New Years Resolution #1 Actually Listen

new years resThis will probably be my New Years Resolution for every single year of my life! Listening is really hard for people like me who feel like they will explode if they can’t share with the world whatever they are thinking (hey, maybe that’s why I write a blog! It’s the exact opposite of listening!) But here is a specific aspect of listening I want to work on this year when I disagree with the position that someone else holds:

Let them tell you what they mean.  

Don’t assume, self, that you know what someone means because they’ve said a certain phrase, or hold to a specific ideology, or follow a certain person on twitter.

Let me give you an example to explain how you can go so wrong when you don’t do this:

Some crazy journalist decides to read the Bible and reads Joshua. There is an article that comes out in the newspaper in which the journalist repeatedly says, “Christians believe…” and then a crazy statement like…”that they should go slay all their enemies.” As a Christian, this feels unfair to me. My response to this situation would be,

“ARG!”

And if I used words it would be, “Don’t interpret the Bible yourself Ms Journalist! Please leave the Biblical interpretation to people who have been studying this for years, and if you took a poll of actual Christians about 0% would agree wi what you think the Bible means, and just because it’s in the Bible doesn’t mean we literally are supposed to copy these people. It’s a dynamic story, a history, not a rule book.” I don’t think I’m illogical or hypocritical for not following Joshua’s literal example. I just think I understand the Bible, and the purpose of the Bible better than a random journalist. As a community of Christians, we have a nuanced understanding of what the Bible is and how to interpret it that an outsider doesn’t have.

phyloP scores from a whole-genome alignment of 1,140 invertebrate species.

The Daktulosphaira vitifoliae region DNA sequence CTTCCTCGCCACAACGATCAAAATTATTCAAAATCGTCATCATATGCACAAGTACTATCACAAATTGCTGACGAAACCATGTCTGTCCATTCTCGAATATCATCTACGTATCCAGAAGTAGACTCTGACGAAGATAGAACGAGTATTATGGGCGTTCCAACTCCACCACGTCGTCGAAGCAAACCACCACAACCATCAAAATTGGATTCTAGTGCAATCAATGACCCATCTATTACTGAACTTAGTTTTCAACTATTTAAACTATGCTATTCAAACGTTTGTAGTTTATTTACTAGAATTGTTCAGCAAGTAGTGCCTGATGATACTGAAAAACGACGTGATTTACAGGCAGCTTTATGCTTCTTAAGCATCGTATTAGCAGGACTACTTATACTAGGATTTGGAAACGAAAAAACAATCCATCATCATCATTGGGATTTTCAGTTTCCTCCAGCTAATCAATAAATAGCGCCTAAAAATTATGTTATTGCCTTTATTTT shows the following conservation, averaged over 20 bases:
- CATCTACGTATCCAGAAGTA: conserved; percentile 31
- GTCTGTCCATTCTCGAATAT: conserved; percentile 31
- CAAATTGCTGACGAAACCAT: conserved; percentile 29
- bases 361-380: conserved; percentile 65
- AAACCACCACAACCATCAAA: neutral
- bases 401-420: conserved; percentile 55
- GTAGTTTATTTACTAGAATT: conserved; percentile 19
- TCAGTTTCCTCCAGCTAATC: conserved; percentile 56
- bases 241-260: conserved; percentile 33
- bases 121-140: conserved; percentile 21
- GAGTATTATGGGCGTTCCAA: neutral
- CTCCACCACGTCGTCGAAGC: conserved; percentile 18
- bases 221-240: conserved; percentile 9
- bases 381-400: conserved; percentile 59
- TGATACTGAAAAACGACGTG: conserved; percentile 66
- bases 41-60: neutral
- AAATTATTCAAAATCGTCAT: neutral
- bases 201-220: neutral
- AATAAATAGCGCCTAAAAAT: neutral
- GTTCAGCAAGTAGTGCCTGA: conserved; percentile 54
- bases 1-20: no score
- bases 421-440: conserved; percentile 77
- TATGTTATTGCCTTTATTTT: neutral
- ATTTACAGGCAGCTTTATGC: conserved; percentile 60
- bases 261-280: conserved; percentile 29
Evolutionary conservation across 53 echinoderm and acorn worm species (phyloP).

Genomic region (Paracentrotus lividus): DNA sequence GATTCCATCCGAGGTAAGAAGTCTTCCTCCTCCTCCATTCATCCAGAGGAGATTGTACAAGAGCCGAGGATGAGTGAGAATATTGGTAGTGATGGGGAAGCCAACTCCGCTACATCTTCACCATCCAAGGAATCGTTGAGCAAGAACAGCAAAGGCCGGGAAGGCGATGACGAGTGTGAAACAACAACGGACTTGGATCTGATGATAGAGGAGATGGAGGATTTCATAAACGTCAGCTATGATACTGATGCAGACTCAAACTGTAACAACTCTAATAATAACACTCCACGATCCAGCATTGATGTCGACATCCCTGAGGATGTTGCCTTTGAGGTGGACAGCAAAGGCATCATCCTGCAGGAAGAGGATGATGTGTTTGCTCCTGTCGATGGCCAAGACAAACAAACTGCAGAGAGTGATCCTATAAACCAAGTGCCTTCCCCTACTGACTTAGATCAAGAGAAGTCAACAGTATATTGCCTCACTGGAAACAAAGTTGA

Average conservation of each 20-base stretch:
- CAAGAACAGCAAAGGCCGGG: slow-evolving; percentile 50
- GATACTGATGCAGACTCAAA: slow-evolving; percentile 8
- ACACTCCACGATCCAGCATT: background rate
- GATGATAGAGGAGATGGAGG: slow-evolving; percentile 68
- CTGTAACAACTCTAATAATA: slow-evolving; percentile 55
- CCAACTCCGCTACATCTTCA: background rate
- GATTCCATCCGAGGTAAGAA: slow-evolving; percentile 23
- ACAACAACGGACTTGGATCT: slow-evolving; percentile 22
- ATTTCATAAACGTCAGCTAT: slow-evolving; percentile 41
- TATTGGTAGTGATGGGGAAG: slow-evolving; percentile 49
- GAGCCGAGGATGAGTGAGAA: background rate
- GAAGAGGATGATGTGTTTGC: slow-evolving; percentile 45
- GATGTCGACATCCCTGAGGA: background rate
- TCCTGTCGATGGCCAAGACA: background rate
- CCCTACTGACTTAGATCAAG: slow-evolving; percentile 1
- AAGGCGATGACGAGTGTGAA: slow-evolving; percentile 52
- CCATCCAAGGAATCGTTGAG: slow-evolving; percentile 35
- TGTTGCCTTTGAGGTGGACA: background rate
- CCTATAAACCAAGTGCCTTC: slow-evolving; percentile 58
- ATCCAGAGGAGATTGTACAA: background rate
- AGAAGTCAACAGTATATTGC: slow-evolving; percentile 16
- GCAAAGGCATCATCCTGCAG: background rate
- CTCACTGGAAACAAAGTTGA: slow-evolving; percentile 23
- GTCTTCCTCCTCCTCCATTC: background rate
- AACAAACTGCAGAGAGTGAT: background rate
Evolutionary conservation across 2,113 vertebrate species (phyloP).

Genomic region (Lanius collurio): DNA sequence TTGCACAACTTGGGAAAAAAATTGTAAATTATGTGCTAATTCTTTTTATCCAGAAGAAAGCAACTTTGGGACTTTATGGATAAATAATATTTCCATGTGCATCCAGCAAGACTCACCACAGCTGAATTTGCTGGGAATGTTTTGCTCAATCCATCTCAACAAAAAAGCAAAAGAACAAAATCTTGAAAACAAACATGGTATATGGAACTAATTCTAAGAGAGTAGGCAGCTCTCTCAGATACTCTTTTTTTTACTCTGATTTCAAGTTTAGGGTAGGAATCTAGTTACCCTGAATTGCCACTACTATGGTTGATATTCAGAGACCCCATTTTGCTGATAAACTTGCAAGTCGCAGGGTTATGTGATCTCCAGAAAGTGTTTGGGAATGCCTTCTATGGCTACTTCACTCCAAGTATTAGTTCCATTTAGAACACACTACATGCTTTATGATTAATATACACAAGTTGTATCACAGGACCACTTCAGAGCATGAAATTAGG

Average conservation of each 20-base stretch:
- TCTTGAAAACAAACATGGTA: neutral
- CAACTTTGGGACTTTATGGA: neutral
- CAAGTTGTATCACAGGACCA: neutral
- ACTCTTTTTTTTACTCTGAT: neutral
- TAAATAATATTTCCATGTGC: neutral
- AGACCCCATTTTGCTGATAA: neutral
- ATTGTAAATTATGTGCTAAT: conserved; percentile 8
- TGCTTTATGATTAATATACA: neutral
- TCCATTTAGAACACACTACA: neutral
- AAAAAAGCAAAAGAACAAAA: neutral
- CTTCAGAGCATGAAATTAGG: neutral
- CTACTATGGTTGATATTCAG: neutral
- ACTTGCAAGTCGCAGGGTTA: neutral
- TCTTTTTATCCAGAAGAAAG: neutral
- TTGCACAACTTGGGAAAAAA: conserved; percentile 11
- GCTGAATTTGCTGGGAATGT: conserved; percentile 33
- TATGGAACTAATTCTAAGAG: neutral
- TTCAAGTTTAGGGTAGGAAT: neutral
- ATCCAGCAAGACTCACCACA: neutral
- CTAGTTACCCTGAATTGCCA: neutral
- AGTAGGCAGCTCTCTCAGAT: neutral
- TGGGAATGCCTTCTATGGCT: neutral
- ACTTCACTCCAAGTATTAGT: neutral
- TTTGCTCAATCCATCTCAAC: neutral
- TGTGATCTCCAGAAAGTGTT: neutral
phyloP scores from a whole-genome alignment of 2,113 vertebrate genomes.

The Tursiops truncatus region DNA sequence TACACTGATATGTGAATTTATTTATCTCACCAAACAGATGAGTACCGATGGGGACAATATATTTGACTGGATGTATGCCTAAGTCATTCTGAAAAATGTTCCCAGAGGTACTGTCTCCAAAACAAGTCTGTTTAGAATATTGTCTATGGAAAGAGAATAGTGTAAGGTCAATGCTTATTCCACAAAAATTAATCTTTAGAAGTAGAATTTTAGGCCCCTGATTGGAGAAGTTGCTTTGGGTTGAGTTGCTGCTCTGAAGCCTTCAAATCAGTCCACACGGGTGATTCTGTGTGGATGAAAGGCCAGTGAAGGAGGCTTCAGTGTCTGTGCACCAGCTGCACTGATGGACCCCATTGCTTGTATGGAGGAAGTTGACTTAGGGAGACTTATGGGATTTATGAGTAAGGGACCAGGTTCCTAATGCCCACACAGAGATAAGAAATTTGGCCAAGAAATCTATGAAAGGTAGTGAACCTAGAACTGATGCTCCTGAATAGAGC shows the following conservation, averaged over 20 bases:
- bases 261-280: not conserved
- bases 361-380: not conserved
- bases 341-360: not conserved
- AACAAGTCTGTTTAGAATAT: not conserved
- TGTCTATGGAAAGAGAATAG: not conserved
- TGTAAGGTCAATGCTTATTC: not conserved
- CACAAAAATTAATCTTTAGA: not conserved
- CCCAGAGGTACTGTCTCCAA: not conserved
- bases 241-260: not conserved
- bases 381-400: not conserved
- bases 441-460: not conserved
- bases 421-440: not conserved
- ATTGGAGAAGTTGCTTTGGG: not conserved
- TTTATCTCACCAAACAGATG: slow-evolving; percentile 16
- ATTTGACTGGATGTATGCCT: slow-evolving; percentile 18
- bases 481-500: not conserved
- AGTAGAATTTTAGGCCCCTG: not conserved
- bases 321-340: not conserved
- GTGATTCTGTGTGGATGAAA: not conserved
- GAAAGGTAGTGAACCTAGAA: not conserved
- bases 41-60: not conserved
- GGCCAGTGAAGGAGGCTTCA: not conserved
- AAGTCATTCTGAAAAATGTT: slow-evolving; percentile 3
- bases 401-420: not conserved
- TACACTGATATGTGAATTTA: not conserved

However, here are some statements I have heard in the past few weeks:

“Atheists are just atheists so they can justify their immoral behavior.”

“Catholics worship Mary and believe that hard work gets you into heaven.”

“Black people assume everything is about race when it’s not.”

“Rob Bell’s books are all heresy.”

All of these statements might be true. But my questions are:

– Are those statements based on your interpretation (or a bunch of other people’s interpretations) or are they based on what the people who are mentioned actually believe? If you only read Protestant websites explaining Catholicism, you might think that Catholics believe that you should worship Mary and you get into heaven by being a good person. But what if you spoke to (gasp!) actual Catholics and tried to understand how it is that they see their faith? What if you read Rob Bell’s books, not just irate reviews of them? What if you made friends with someone who was black and actually listened to their experiences with racism?

It’s so much easier to make statements like this when you are dealing with abstract ideologies. But no one actually subscribes point for point to such ideologies. People are dynamic and contradictory. Especially if you want to win someone over to your point of view, you have to engage with what they actually believe, not just with what you think they believe. Let them tell you what they mean.

Statements like, “Rob Bells books are all heresy” are not really aimed at anyone who likes Rob Bell. It’s not a call to bring wayward sheep back from the uncharted terrains of heresy. It is a statement made to other people who agree with my position already. If we really care about having conversations with people who hold different views than us, we have to learn how to listen, and how to hear what the other people are actually saying, not just what we think they’re saying. We don’t have to agree. We just have to listen before we disagree.

Also. I have yet to learn how to apply this in my life, especially towards all those people who always make blanket statements everything, (which I never do). 🙂

 

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